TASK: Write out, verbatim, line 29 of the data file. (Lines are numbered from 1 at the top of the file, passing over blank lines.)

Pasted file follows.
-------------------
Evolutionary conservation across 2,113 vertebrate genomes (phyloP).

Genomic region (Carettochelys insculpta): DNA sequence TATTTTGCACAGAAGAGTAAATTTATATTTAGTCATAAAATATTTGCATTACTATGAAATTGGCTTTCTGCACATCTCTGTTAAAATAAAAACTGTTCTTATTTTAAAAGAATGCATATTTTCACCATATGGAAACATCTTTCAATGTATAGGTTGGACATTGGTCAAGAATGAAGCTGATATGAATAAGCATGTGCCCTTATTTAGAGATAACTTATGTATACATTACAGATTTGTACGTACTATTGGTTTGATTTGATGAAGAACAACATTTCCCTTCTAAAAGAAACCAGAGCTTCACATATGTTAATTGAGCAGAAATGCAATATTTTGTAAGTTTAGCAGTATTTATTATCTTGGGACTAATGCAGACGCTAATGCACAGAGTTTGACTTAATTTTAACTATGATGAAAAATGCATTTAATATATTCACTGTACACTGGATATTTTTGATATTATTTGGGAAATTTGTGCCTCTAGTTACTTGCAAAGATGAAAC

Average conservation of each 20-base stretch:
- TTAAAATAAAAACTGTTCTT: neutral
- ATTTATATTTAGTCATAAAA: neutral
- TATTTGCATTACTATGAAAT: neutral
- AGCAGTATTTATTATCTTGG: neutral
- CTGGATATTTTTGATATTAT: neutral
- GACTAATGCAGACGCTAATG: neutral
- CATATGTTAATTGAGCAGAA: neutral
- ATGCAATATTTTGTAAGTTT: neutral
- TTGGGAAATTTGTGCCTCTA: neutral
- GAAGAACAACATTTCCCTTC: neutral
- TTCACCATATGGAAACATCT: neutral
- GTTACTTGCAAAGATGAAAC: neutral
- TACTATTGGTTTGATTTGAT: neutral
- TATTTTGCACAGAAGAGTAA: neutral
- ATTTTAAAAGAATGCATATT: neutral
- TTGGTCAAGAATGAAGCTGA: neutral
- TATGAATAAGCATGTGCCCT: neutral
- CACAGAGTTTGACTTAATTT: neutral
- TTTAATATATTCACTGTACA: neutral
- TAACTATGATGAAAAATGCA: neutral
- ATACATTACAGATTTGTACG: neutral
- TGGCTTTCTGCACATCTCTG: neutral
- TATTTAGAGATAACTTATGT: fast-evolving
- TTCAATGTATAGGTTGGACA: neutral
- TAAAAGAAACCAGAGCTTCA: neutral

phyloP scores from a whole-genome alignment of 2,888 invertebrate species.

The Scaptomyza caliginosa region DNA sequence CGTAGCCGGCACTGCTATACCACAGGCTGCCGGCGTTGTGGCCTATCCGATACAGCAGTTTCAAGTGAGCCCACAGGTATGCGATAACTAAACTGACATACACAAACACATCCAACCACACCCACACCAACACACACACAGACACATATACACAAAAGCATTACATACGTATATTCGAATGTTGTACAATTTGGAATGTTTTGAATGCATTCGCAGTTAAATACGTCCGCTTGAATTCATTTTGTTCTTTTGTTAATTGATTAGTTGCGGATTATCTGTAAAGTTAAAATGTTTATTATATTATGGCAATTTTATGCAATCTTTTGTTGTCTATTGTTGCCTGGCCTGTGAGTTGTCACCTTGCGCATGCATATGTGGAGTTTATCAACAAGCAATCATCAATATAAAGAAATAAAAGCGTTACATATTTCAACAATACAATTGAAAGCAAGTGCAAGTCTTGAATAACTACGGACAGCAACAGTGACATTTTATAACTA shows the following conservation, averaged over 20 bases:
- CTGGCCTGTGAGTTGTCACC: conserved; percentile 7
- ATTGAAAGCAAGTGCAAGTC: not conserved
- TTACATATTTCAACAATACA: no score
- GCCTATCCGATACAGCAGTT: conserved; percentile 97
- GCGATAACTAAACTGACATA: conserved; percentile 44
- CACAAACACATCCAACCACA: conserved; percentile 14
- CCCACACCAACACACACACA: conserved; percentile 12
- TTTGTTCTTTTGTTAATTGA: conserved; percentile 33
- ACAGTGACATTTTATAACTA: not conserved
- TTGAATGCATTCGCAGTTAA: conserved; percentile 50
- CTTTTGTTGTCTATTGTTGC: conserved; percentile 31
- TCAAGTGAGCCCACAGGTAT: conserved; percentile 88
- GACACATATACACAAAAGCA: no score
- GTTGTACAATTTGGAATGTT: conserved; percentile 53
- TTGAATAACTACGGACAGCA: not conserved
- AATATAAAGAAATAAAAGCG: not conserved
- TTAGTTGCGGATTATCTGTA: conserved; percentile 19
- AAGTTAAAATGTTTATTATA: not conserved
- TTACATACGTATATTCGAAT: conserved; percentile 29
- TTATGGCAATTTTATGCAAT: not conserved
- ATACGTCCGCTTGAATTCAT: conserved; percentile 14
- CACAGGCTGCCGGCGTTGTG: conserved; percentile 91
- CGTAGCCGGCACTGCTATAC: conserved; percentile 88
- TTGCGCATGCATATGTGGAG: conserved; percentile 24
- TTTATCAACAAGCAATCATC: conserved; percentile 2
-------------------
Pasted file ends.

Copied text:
phyloP scores from a whole-genome alignment of 2,888 invertebrate species.